In Los Angeles this summer at a Heisman function, Duke Johnson Jr. found himself sitting next to Redskins quarterback Robert Griffin III.
Outside of winning college football's most prestigious individual award, Manziel and Griffin share an eerie amount of the same traits.
Both hail from Texas. Both are arguably the two fastest quarterbacks in the NFL. Both have rocket arms and laser accuracy. Both are larger-than-life celebrities who transcend the sport of football.
But most importantly, both quarterbacks have worked with offensive coordinator Kyle Shanahan as rookies. Manziel said the Browns often watch film of the 2012 Redskins and Griffin's historic rookie season. Although RGIII helped lead the Redskins to the NFC East division crown, Washington's quarterback was nowhere near flawless.
"We get to see some of the earlier parts where [the Redskins] were just installing some of the stuff too, and you can tell Robert is a little hesitant on some things, too, being a rookie and going through it," said Manziel. "At the same time, I think he did a very good job of grasping it and executing it when he was in there his rookie year."
Because of their busy schedules, Manziel jumped at the opportunity to quiz Griffin in person about the intricacies of Shanahan's offense. How did Shanahan game plan for the regular season? What play calls did Griffin like and dislike?
"There are certain plays that are really a staple of this offense I got a chance to ask him about, as well," said Manziel to reporters on Monday.
Manziel wasn't asked if those certain plays happened to be Shanahan's patented read-option attack, but it's a good guess that the young quarterbacks conversed about the innovative concept.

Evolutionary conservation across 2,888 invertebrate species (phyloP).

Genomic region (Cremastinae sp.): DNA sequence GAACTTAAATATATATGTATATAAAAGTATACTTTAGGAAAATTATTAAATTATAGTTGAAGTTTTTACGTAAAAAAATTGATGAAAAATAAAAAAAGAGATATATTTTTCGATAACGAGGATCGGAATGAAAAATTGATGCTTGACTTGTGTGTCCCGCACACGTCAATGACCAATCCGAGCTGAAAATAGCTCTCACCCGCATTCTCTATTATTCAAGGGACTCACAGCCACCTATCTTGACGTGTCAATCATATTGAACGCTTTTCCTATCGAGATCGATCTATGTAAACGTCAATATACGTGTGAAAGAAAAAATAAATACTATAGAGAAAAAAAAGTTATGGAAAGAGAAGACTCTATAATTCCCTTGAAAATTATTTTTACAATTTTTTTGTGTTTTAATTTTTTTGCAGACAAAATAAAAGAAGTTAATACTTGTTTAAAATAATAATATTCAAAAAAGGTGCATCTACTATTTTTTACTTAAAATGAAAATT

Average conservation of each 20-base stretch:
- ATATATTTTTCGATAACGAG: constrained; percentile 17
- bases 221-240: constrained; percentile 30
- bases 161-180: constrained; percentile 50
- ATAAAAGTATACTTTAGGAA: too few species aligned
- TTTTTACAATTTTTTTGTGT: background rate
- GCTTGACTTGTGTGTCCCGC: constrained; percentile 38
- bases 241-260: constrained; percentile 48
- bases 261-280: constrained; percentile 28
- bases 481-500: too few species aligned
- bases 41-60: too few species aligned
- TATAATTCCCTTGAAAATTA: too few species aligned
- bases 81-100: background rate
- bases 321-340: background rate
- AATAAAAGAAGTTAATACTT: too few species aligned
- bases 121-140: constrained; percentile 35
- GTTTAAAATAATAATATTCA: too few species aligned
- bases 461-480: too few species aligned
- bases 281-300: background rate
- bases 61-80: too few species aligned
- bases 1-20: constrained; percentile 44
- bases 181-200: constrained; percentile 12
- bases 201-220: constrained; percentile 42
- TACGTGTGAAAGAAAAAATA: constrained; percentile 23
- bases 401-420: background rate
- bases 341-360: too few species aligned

Several of Manziel's snaps during Saturday's preseason game in Detroit were option calls, where the quarterback has the choice of handing the ball off, throwing it up the field or taking off and running. Mike Pettine hasn't been shy in saying the Browns will implement more read-option calls for Manziel than they do Brian Hoyer, because the plays better suit Manziel's scrambling skill set. Option calls in Shanahan's offense put trust on the quarterbacks to make the right read, a task that requires as big of a learning curve as repeating plays in the huddle and calling the right protection schemes.
Of course Griffin famously took his game to unforeseen heights using the read-option. The speedy Redskins quarterback attracted an extra defender because of the threat of his legs – either leaving the middle of the field with a gaping hole to hit an open receiver, or the edge was free for Griffin to show his Olympic-esque track and field abilities. In addition to his 20 touchdown passes and mere five interceptions, Griffin rushed for 815 yards, seven touchdowns and a wowing 6.8 yards per carry.
Shanahan's job becomes intriguing when he's dealing with quarterbacks like Manziel and Griffin. Both of these athletes were drafted as high as they were because of their electric abilities. Shanahan has to make sure they ride within the system as much as they can, without changing who they are as dynamic quarterbacks.